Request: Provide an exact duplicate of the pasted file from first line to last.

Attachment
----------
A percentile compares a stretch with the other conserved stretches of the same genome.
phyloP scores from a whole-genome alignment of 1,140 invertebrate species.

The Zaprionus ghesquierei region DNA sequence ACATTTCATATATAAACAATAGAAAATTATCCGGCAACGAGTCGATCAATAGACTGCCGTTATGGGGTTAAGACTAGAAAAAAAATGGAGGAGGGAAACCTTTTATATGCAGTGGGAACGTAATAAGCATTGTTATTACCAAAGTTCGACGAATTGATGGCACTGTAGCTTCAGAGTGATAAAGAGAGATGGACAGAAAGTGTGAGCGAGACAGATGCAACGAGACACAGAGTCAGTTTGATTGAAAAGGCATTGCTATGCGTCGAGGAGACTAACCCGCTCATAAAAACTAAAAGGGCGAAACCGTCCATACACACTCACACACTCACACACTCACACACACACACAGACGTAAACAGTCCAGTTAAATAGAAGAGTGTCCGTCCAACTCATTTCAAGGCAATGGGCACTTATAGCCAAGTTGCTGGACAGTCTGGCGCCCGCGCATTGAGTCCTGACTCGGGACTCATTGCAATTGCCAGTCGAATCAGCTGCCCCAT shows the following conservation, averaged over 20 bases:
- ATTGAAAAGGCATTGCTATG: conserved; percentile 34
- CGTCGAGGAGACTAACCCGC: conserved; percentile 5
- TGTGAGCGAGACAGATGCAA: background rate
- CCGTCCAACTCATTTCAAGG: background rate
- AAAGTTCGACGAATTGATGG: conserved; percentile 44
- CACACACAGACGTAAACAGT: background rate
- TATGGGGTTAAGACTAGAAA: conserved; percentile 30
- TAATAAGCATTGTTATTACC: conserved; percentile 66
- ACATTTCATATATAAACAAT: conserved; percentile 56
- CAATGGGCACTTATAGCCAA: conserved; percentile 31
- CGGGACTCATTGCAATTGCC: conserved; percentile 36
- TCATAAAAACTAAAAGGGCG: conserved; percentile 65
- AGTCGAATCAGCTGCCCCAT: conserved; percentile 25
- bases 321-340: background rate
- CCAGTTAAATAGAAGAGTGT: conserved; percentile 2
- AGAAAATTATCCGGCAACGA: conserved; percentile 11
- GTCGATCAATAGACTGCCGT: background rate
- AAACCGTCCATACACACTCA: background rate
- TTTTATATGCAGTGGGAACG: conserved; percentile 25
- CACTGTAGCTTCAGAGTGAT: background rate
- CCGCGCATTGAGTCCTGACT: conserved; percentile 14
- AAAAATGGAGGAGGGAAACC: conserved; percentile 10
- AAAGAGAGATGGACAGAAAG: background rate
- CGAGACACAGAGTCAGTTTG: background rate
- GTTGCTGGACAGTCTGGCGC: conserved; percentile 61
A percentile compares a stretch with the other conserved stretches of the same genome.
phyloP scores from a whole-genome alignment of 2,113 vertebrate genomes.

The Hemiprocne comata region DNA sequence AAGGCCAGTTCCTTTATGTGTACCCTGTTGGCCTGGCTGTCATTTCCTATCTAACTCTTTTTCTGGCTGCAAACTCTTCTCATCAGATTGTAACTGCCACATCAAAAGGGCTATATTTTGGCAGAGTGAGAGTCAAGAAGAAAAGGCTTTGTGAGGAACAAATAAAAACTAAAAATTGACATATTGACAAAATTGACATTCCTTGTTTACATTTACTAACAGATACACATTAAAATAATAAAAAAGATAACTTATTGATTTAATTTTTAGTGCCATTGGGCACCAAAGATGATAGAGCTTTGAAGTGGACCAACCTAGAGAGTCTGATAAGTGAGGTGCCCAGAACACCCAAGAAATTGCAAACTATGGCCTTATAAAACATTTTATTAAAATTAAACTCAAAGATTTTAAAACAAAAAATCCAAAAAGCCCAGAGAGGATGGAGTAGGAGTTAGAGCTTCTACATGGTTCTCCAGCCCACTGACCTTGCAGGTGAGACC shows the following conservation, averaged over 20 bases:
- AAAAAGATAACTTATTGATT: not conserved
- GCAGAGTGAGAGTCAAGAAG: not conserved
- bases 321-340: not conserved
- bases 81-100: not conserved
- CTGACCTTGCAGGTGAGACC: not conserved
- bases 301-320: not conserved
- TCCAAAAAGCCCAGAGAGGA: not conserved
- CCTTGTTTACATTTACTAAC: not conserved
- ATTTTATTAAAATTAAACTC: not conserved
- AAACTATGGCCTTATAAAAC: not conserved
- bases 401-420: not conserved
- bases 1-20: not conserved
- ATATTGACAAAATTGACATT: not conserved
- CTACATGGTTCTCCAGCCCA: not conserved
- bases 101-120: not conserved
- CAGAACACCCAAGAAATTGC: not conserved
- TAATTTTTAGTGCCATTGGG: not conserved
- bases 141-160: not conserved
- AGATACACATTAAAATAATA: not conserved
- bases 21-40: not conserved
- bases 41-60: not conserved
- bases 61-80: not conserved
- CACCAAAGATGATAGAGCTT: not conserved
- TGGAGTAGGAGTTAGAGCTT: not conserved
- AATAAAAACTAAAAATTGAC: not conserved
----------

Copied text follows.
A percentile compares a stretch with the other conserved stretches of the same genome.
phyloP scores from a whole-genome alignment of 1,140 invertebrate species.

The Zaprionus ghesquierei region DNA sequence ACATTTCATATATAAACAATAGAAAATTATCCGGCAACGAGTCGATCAATAGACTGCCGTTATGGGGTTAAGACTAGAAAAAAAATGGAGGAGGGAAACCTTTTATATGCAGTGGGAACGTAATAAGCATTGTTATTACCAAAGTTCGACGAATTGATGGCACTGTAGCTTCAGAGTGATAAAGAGAGATGGACAGAAAGTGTGAGCGAGACAGATGCAACGAGACACAGAGTCAGTTTGATTGAAAAGGCATTGCTATGCGTCGAGGAGACTAACCCGCTCATAAAAACTAAAAGGGCGAAACCGTCCATACACACTCACACACTCACACACTCACACACACACACAGACGTAAACAGTCCAGTTAAATAGAAGAGTGTCCGTCCAACTCATTTCAAGGCAATGGGCACTTATAGCCAAGTTGCTGGACAGTCTGGCGCCCGCGCATTGAGTCCTGACTCGGGACTCATTGCAATTGCCAGTCGAATCAGCTGCCCCAT shows the following conservation, averaged over 20 bases:
- ATTGAAAAGGCATTGCTATG: conserved; percentile 34
- CGTCGAGGAGACTAACCCGC: conserved; percentile 5
- TGTGAGCGAGACAGATGCAA: background rate
- CCGTCCAACTCATTTCAAGG: background rate
- AAAGTTCGACGAATTGATGG: conserved; percentile 44
- CACACACAGACGTAAACAGT: background rate
- TATGGGGTTAAGACTAGAAA: conserved; percentile 30
- TAATAAGCATTGTTATTACC: conserved; percentile 66
- ACATTTCATATATAAACAAT: conserved; percentile 56
- CAATGGGCACTTATAGCCAA: conserved; percentile 31
- CGGGACTCATTGCAATTGCC: conserved; percentile 36
- TCATAAAAACTAAAAGGGCG: conserved; percentile 65
- AGTCGAATCAGCTGCCCCAT: conserved; percentile 25
- bases 321-340: background rate
- CCAGTTAAATAGAAGAGTGT: conserved; percentile 2
- AGAAAATTATCCGGCAACGA: conserved; percentile 11
- GTCGATCAATAGACTGCCGT: background rate
- AAACCGTCCATACACACTCA: background rate
- TTTTATATGCAGTGGGAACG: conserved; percentile 25
- CACTGTAGCTTCAGAGTGAT: background rate
- CCGCGCATTGAGTCCTGACT: conserved; percentile 14
- AAAAATGGAGGAGGGAAACC: conserved; percentile 10
- AAAGAGAGATGGACAGAAAG: background rate
- CGAGACACAGAGTCAGTTTG: background rate
- GTTGCTGGACAGTCTGGCGC: conserved; percentile 61
A percentile compares a stretch with the other conserved stretches of the same genome.
phyloP scores from a whole-genome alignment of 2,113 vertebrate genomes.

The Hemiprocne comata region DNA sequence AAGGCCAGTTCCTTTATGTGTACCCTGTTGGCCTGGCTGTCATTTCCTATCTAACTCTTTTTCTGGCTGCAAACTCTTCTCATCAGATTGTAACTGCCACATCAAAAGGGCTATATTTTGGCAGAGTGAGAGTCAAGAAGAAAAGGCTTTGTGAGGAACAAATAAAAACTAAAAATTGACATATTGACAAAATTGACATTCCTTGTTTACATTTACTAACAGATACACATTAAAATAATAAAAAAGATAACTTATTGATTTAATTTTTAGTGCCATTGGGCACCAAAGATGATAGAGCTTTGAAGTGGACCAACCTAGAGAGTCTGATAAGTGAGGTGCCCAGAACACCCAAGAAATTGCAAACTATGGCCTTATAAAACATTTTATTAAAATTAAACTCAAAGATTTTAAAACAAAAAATCCAAAAAGCCCAGAGAGGATGGAGTAGGAGTTAGAGCTTCTACATGGTTCTCCAGCCCACTGACCTTGCAGGTGAGACC shows the following conservation, averaged over 20 bases:
- AAAAAGATAACTTATTGATT: not conserved
- GCAGAGTGAGAGTCAAGAAG: not conserved
- bases 321-340: not conserved
- bases 81-100: not conserved
- CTGACCTTGCAGGTGAGACC: not conserved
- bases 301-320: not conserved
- TCCAAAAAGCCCAGAGAGGA: not conserved
- CCTTGTTTACATTTACTAAC: not conserved
- ATTTTATTAAAATTAAACTC: not conserved
- AAACTATGGCCTTATAAAAC: not conserved
- bases 401-420: not conserved
- bases 1-20: not conserved
- ATATTGACAAAATTGACATT: not conserved
- CTACATGGTTCTCCAGCCCA: not conserved
- bases 101-120: not conserved
- CAGAACACCCAAGAAATTGC: not conserved
- TAATTTTTAGTGCCATTGGG: not conserved
- bases 141-160: not conserved
- AGATACACATTAAAATAATA: not conserved
- bases 21-40: not conserved
- bases 41-60: not conserved
- bases 61-80: not conserved
- CACCAAAGATGATAGAGCTT: not conserved
- TGGAGTAGGAGTTAGAGCTT: not conserved
- AATAAAAACTAAAAATTGAC: not conserved